This afternoon I received a reply from his teacher.  She let Oldest complete his homework today under the flustered circumstances yesterday.  Then she wrote, "I also tried to make him understand that even if there wasn't an excuse it would not be the end of the world....mark your card....get the homework slip signed...bring it the next day.  He doesn't have to be perfect. The world is still spinning." 

Oh I smiled. The grace. The Love. The Deeeeep Breath.  The lack of pressure.  She was speaking to me just as much as she was my son.  Self induced panic results from expecting perfection.  Life includes failure, tardies, mistakes, messes, and blemishes.

Was Jesus "late" when Lazarus died?  The healing where Jesus put mud on a man's eyes had to have been messy.  Stinky walky traveling disciples' feet.  The broken bottle of perfume on Jesus'' feet.  Who cleaned up the glass chards?  That could have been a safety hazard.  She could have been sued in this day and age.

Our failures and shortcomings and imperfections serve a greater purpose.  Once again, they point us to a Saviour, who heals our soul brokenness.  They cause us to NEED Him.  For we cannot save ourselves even if we could somehow present ourselves perfect.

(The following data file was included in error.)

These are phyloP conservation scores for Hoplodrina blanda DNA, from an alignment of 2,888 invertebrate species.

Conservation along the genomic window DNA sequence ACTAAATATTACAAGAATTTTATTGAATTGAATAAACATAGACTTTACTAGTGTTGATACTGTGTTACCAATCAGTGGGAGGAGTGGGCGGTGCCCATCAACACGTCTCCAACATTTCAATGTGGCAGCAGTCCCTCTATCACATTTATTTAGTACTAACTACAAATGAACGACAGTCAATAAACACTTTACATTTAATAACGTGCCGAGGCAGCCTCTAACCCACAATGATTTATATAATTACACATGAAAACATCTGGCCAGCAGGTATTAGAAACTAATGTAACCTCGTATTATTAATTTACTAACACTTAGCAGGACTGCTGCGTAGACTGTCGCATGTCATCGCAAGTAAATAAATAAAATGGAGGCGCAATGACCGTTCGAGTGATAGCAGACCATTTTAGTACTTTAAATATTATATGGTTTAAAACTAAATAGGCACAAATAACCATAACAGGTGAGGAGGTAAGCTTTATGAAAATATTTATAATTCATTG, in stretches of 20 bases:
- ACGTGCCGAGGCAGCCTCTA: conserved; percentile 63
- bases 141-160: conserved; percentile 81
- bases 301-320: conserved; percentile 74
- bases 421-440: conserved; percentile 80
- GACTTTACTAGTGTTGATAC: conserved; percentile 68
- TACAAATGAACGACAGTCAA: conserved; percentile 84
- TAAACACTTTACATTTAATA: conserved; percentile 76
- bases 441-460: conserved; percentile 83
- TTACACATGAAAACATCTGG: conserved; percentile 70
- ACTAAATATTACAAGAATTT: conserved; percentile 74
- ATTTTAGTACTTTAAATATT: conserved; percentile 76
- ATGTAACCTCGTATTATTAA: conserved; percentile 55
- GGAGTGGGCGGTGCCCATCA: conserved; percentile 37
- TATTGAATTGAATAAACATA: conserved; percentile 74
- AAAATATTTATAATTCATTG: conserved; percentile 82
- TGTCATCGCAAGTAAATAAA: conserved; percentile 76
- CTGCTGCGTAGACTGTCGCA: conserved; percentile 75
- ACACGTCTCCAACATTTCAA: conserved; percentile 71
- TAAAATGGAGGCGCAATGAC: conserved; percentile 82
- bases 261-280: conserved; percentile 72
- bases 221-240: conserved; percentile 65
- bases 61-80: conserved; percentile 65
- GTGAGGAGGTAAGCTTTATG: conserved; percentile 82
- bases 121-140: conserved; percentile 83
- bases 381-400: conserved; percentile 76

For me and oldest, two peas in a pod, we need to remember the world is still spinning.  He has the whole world in His hands.

Celebrating IMperfection,
Mommy on the boys' turf

Monday, May 13, 2013

Mother's Day 101

     If I could, I'd gather all my sisters, new-mom friends, and teach a class on Mother's Day.   Mother's Day 101.  I'm no expert. Yesterday marked a DECADE of Mothers' Days for me.  But it was the best one yet.  Why?  I had no expectations.  Not LOW expectations.  I wasn't lowering the bar at all. I just didn't have any.  I've been to The school of Perfection and it always ends with a failing grade. 

Love is messy.
Motherhood is messy.
Therefore, Mother's Day is messy.  Noisy.  Squeaky. Squabbly.  Untidy. Crumbly.  

    Kids wake up on Mother's Day. Therefore, they eat, use the bathroom, perhaps get sick, spill, and act like children. They should.  Mother's Day is no exception.